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The leader of the Taliban in Pakistan has been killed by a missile fired from a U.S. drone. Probably the most significant success story of the Predator drone program since it began years ago, this significant capability is now likely to grow – in ways intended and also in ways not intended.  The Predator is not the only remote controlled aircraft the U.S. operates; however, it seems to get the most publicity.  Originally intended as a spy platform, the needs of war spurred its use as a weapons platform.  Able to be piloted from remote locations in the U.S., and able to carry a certain amount of missiles and who knows what else, the Predator has suddenly joined the ranks of America’s most lethal and most feared weapon systems.

You know what this means.  This is the beginning of a new type of warfare, warfare by remote-controlled robotic systems, some of which fly, but certainly others could be built for water use – floating or submerged – and others could be built for use on land.  It’s really just a matter of imagination and mission requirements.  In years to come, the Predator will look as old-fashioned and frail as the Wright brothers plane that flew at Kitty Hawk.  It’s easy to imagine upgrades for the Predator. How about a high speed jet version?  How about a stealth version?  How about a heavier version capable of carrying bombs – lot’s of them?  How about fleets of these aircraft operating in the dark skies over enemy lands – all controlled by operators trained more in video games that in piloting skills?  Why not go further and simply have them controlled by computer programs and GPS systems – wouldn’t they be more accurate than human pilots anyway?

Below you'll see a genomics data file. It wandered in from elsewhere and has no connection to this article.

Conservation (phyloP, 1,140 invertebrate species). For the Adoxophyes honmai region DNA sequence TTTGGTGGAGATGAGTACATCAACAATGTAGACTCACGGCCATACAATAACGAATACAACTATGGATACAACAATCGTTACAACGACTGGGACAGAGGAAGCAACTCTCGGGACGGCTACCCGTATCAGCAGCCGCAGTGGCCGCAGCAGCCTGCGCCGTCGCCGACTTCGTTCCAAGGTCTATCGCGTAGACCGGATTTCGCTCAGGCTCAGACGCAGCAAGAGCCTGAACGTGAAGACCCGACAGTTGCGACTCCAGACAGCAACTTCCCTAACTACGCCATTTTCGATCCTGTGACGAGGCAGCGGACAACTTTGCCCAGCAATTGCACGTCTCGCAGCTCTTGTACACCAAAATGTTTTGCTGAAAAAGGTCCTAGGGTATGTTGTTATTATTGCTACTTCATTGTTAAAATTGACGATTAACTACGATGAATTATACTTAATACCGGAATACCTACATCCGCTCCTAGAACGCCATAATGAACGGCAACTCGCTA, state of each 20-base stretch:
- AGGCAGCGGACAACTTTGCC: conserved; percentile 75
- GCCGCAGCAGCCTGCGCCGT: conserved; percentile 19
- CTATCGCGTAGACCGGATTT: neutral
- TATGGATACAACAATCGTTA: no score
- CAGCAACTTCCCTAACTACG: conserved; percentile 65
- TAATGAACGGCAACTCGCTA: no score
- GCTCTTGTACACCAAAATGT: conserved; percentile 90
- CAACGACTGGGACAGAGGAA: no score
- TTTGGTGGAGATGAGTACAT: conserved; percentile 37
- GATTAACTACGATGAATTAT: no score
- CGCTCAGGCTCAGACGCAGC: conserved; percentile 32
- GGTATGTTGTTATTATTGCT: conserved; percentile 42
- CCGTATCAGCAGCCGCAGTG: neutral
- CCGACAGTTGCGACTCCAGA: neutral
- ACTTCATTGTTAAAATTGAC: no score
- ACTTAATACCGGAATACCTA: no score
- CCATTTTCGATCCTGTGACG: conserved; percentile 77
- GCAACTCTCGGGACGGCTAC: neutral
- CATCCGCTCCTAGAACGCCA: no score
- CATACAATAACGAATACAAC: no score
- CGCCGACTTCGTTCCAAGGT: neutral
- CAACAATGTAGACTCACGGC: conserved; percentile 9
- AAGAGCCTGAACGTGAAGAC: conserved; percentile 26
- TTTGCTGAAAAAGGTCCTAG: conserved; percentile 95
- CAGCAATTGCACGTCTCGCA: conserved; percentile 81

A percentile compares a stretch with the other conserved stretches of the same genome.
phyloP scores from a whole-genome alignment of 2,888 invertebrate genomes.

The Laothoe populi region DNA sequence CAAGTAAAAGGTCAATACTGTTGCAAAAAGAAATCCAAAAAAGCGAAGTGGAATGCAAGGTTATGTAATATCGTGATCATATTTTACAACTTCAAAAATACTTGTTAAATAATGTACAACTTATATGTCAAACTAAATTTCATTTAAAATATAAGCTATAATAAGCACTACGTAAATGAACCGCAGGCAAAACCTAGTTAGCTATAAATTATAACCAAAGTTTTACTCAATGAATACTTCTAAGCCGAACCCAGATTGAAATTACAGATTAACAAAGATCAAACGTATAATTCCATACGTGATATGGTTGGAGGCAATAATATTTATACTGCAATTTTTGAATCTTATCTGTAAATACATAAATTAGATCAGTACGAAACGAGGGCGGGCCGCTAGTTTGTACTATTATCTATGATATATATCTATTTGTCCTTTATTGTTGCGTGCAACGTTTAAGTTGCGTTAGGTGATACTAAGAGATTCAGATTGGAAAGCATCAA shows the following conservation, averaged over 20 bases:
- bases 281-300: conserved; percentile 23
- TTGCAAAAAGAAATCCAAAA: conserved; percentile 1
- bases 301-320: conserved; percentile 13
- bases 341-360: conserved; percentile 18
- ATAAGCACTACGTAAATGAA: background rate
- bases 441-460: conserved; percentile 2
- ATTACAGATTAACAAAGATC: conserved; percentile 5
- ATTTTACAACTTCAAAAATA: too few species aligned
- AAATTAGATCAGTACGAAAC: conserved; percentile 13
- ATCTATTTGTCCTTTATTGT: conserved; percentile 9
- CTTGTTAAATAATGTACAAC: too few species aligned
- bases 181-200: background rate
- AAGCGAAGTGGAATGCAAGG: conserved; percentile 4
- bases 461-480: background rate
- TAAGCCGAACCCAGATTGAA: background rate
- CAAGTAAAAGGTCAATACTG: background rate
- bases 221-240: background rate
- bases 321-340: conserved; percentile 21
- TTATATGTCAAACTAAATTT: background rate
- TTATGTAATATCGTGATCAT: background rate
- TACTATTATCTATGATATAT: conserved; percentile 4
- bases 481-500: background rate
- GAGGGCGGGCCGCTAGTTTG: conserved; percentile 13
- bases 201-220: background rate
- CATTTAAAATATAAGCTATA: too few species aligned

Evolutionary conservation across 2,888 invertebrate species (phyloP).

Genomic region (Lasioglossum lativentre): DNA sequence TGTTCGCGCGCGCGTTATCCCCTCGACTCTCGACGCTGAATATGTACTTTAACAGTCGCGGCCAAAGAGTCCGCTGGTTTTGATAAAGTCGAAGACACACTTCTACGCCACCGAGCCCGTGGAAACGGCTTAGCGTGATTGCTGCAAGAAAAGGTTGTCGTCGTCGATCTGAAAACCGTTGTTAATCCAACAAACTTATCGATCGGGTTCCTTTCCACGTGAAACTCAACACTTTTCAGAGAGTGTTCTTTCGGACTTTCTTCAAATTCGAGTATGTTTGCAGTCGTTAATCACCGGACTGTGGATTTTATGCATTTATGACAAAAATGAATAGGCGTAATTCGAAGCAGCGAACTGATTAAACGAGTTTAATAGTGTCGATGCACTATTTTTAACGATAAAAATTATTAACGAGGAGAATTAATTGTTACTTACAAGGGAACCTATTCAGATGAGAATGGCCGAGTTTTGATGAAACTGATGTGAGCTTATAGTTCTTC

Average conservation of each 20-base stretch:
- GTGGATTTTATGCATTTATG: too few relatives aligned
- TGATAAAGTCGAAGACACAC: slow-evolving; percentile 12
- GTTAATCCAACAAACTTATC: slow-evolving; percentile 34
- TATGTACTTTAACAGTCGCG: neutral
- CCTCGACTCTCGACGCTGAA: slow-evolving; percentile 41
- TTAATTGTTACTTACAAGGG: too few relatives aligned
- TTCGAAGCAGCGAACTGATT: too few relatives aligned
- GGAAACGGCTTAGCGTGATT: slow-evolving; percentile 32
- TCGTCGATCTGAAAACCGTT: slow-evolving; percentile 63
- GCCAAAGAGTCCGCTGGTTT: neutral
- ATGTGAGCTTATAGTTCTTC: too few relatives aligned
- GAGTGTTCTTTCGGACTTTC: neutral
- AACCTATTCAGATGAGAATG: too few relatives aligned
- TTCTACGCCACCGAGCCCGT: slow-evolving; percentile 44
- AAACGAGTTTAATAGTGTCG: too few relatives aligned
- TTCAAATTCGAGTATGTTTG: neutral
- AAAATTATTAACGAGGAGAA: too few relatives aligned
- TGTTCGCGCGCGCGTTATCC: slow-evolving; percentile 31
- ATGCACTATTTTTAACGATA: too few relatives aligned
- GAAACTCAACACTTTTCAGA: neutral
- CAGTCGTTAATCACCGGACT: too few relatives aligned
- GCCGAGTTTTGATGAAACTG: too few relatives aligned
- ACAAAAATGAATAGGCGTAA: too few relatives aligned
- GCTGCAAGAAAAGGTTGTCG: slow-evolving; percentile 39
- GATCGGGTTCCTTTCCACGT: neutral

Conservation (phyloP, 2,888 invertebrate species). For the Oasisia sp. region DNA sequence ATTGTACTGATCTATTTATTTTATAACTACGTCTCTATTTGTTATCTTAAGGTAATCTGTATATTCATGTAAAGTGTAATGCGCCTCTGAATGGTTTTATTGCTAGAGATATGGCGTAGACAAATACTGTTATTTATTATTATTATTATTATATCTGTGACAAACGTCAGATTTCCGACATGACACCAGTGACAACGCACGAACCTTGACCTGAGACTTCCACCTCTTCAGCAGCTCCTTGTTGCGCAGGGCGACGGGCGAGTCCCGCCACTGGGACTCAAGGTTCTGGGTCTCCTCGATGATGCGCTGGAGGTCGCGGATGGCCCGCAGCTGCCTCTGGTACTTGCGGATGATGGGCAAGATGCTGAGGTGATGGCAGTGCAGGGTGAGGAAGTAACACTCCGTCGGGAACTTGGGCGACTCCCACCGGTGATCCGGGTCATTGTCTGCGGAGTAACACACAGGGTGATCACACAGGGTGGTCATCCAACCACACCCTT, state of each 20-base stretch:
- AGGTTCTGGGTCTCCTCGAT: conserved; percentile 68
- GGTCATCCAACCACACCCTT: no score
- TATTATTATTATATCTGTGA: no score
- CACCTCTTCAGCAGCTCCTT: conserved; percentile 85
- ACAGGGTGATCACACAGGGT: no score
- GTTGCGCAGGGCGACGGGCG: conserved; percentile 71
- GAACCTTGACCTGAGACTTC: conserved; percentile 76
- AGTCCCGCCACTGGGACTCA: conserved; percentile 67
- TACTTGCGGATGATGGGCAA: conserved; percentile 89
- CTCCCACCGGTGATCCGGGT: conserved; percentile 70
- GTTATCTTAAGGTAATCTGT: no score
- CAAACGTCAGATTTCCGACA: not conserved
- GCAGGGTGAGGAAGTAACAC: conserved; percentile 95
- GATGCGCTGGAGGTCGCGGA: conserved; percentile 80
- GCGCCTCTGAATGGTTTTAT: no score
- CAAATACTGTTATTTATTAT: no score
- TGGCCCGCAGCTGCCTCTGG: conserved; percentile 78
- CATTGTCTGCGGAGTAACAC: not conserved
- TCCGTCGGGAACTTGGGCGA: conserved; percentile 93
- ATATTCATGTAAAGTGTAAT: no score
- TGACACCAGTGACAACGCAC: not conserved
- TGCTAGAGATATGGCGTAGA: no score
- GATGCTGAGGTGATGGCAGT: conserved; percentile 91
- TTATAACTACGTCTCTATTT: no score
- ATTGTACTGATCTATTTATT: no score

Perhaps though, our friends at the Air Force and the CIA have misnamed their little plane. While “Predator” is a fearful name and does call to mind birds of prey like the hawk or the eagle, I wonder if a better name would have been “Pandora”?  How long will it take other countries to begin development of their own remotely controlled aircraft that have similar capabilities?  In fact, isn’t it more than likely, given the success of the Predators, that several countries are well on their way to developing such capabilities? Of course – we are not the only ones with creative minds.

Are we about to enter an age of pilotless, stealthy, attack vehicles?  Yes, we are, because it doesn’t take a great mind to envision the next step, and it is really the obvious thing to do.  Imagine aircraft capable of flying very fast, maybe supersonic,  and very low that have the latest stealth technology.  Imagine them capable of carrying very powerful weapons – maybe even nuclear weapons.  Isn’t that the next logical step?  Imagine having a fleet of such aircraft where you don’t have to worry about pilot safety and you can take whatever chances are needed because the pilots (assuming they are human – but even if they are not, come to think of it) are safely tucked away under a mountain somewhere in the American west.  Doesn’t it make you feel safer? Sure, unless you think our potential adversaries have them too. Then what we do? Ah! The game starts all over again then, doesn’t it? A defense contractor’s delight! Unending contracts, billions, maybe trillions spent on a whole new class of weapons!  A game changer!

Meanwhile, somewhere in the hills between Afghanistan and Pakistan, Osama bin Laden or his successor (in case Osama has already been taken out by a missile fired by a Predator) is sitting quietly in his cave and thinking, “I have to get me one of those”.

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